It’s not quite often vegetarian food manages to surprise or even interest hard core non vegetarian eaters and it is not every day you will find a food festival happening in Kolkata which is completely vegetarian. With all the food festivals that take place in Kolkata, the focus on the non vegetarian food is understandably higher. However, there is a considerable and perhaps a majority of the spending section of the society which is vegetarian, the Marwaris.
No one knows who is the first Marwari who had stepped in Kolkata but according to some the initial links with the East can be sourced back to Akbar’s camp when the contract of supplying essentials for the mughal soldiers were awarded to the merchants of Marwar. Today they are the biggest trading community in the city and Burrabazar, the marketplace is their hub.
Keeping this in mind, ITC Sonar has organised a Rajasthani cuisine pop up under the banner of Kitchen of India called ‘Mharo Rajasthan’. When we were invited for this event, knowing is is ITC SOnar, we knew we wouldn’t be disappointment, so what if it is vegetarian, it is ITC SOnar and they are known to produce dishes with utmost authenticity possible. Now, they have been having Rajasthani food festivals every year in their coffee shop; however this time it is different. They have created a separate pop up restaurant with the look and feel of Rajasthan, a separate kitchen which only cooks veg and the best part is that it is being headed by Kailash Maharaj, a magician when it comes to Rajasthani cuisine. Kailash Maharaj has a plethora of experience in cooking in the royal kitchen of Jaipur and Udaipur. He was the personal chef of the house of Maharani Gayatri Devi at Rambagh Palace. He had started his journey from his mother’s kitchen from a village in the Newai district and later on went on with Hotel Management. However, his training in his mother’s kitchen is what has helped him keep a distinguishing style of cooking. And now he is part of ITC Sonar, cooking up magic with his trained team for all the large scale weddings that take place in the hotel.
A detailed chat with Kailash Maharaj divulged that core ingredients for the spice mix for this cuisine like piplamul and pippali (both from the same plant, the former being the root and the latter the fruit) and mathania chili are sourced from Rajasthan. Same goes for other ingredients like the mangori, desi ghee, papad (made with desi khar), churme ka aata and not to forget, kair and sangri. Even though some of these ingredients are easily available here in Kolkata, Kailash Maharaj believes that the integral ingredients should be brought from the place of origin, since the water and air from the place makes all the difference in keeping the taste of the final dish intact.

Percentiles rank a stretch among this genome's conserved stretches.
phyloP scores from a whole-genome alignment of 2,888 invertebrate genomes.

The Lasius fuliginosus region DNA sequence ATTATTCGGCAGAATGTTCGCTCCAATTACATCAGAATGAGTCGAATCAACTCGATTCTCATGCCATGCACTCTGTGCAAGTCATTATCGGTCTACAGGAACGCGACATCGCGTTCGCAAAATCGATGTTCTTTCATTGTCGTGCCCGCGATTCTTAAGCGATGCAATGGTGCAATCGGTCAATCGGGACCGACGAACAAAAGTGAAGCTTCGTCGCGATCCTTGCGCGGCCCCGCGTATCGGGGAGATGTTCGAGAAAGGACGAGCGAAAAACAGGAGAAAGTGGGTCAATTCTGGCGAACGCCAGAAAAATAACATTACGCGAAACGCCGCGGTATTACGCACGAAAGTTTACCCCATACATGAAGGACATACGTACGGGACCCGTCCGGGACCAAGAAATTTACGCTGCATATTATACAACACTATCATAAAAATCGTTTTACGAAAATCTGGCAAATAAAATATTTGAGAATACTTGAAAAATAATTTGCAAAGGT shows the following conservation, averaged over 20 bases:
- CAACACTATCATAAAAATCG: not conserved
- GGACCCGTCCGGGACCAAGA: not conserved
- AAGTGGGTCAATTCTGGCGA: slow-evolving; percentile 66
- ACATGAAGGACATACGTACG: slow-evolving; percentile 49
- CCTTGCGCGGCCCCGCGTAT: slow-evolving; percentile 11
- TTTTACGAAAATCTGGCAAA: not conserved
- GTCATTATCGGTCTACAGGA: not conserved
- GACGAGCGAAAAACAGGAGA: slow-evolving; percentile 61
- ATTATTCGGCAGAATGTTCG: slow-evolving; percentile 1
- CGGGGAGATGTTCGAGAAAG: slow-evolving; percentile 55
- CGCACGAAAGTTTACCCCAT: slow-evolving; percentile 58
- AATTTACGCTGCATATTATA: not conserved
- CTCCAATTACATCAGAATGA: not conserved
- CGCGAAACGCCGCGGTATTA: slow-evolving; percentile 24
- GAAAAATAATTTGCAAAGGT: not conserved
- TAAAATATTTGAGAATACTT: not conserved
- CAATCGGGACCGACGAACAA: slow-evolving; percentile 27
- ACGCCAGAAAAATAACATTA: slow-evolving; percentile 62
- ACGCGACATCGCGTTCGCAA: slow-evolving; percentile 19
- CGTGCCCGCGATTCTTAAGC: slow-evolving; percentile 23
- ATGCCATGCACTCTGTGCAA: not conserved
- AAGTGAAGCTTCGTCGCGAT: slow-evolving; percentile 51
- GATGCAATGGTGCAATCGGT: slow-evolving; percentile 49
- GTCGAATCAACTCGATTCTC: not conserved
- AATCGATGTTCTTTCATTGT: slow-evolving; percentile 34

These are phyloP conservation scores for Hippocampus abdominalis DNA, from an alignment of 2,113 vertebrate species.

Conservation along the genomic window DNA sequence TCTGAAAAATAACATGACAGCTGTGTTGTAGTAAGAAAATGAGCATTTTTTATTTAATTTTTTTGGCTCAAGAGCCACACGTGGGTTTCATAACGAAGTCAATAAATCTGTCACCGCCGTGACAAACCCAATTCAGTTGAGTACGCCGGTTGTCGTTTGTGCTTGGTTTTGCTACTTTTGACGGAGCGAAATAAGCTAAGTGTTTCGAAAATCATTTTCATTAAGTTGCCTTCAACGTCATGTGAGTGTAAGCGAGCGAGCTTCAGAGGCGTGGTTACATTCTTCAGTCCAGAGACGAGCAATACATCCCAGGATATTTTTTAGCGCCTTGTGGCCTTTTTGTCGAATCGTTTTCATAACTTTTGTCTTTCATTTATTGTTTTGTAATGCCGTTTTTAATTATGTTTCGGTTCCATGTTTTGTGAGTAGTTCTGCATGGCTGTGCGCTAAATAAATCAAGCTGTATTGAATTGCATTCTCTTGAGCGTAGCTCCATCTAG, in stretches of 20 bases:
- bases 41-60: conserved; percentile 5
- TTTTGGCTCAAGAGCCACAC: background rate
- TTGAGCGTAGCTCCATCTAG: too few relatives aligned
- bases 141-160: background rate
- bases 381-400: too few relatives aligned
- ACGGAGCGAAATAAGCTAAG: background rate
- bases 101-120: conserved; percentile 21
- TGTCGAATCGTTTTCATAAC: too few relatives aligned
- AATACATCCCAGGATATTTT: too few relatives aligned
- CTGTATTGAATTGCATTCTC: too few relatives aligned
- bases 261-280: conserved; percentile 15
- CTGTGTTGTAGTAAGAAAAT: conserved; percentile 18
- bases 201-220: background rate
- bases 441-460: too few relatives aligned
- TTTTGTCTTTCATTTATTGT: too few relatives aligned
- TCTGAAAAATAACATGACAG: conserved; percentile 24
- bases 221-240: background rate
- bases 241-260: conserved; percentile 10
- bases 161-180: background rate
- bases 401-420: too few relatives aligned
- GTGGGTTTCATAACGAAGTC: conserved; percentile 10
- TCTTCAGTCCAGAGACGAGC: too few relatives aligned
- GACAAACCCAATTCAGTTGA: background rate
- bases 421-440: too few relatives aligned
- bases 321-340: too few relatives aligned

The food in Mharo Rajasthan festival is being presented in the form of a set menu and the dishes are being rotated every day. The dishes have been curated from various regions of Rajasthan like Rajasthani Gatte ki Curry from Jodhpur, Paneer Harapayaz from Sekhawat and Kamal Kakri ke Kofte from Udipur. There are speciality dishes like dal bati churma, govind gattacurrry, dal panchmela, paneer ke sule, doodhiya kheech and many more. A typical set menu comprises of a welcome drink, 2 appetizers like paneer ke sule and bhuni shakarkandi aur paniphal ki chaat. Then comes a thali with seven small katoris filled with different dishes. A few unique dishes which have been doing the rounds are kamal karki ke kofte, moongfali ki curry, dana methi kismis and kair sangri ki subzi. On the thali is also some Rajasthani masala rice, bati and churma and some freshly baked makai ki roti and jo ki roti. There are four desserts to compliment this colourful and lip smacking medley of dishes including some homemade ghewar, kalakand, dil khusar and doodhiya kheech.
We being hardcore non vegetarian, did not miss it even for a second. Every dish had a different taste and texture. I am a huge fan of Dal Bati and Churma, hence devoured it without blinking. And contrary to the usual belief that food at five star hotels are a bit toned down to local taste, this pop up had dishes with a lot of heat, especially the gatta curry. The kair sangri, in dried form may be quite uninteresting to look at, however when concocted in a dish creates amazing tang and spice to the dish which sort of compliments the various curries on the plate. After a plateful of amazing savoury dishes, the desserts blew our mind off, especially the doodhiya kheech which is a kheer made with sweet corn and the hoe made ghewar. The dinner ended with a variety of mouth fresheners and churans.
The festival is on till the 28th of August and is for dinner only and comes for Rs. 1200 plus taxes.
Here are some of the pictures from the Mharo Rajasthan festival –